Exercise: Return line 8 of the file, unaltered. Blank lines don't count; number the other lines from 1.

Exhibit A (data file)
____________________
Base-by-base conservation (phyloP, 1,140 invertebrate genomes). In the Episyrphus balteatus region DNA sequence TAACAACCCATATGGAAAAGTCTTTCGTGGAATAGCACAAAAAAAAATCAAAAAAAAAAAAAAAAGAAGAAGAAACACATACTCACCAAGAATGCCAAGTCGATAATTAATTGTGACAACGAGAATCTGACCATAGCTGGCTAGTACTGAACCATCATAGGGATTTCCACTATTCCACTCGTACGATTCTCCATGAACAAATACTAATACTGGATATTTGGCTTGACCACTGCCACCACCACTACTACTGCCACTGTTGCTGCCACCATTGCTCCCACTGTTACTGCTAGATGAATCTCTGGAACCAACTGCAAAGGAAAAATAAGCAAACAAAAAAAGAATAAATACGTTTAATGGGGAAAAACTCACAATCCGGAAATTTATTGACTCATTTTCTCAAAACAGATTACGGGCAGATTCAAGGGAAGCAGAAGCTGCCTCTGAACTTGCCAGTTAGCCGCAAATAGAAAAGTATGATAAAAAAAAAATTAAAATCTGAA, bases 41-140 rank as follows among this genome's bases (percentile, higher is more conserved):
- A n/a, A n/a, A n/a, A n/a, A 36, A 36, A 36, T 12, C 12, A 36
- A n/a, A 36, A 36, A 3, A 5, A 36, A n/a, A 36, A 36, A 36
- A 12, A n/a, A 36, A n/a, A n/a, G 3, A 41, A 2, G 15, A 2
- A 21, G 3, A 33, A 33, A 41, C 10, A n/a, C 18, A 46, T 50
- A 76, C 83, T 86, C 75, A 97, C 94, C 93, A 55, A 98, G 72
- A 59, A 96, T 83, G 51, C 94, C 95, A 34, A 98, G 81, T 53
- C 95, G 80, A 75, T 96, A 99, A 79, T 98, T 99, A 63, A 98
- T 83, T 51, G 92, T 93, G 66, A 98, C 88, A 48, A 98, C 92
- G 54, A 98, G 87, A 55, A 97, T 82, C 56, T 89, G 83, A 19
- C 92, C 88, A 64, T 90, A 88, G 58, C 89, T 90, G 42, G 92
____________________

- C 95, G 80, A 75, T 96, A 99, A 79, T 98, T 99, A 63, A 98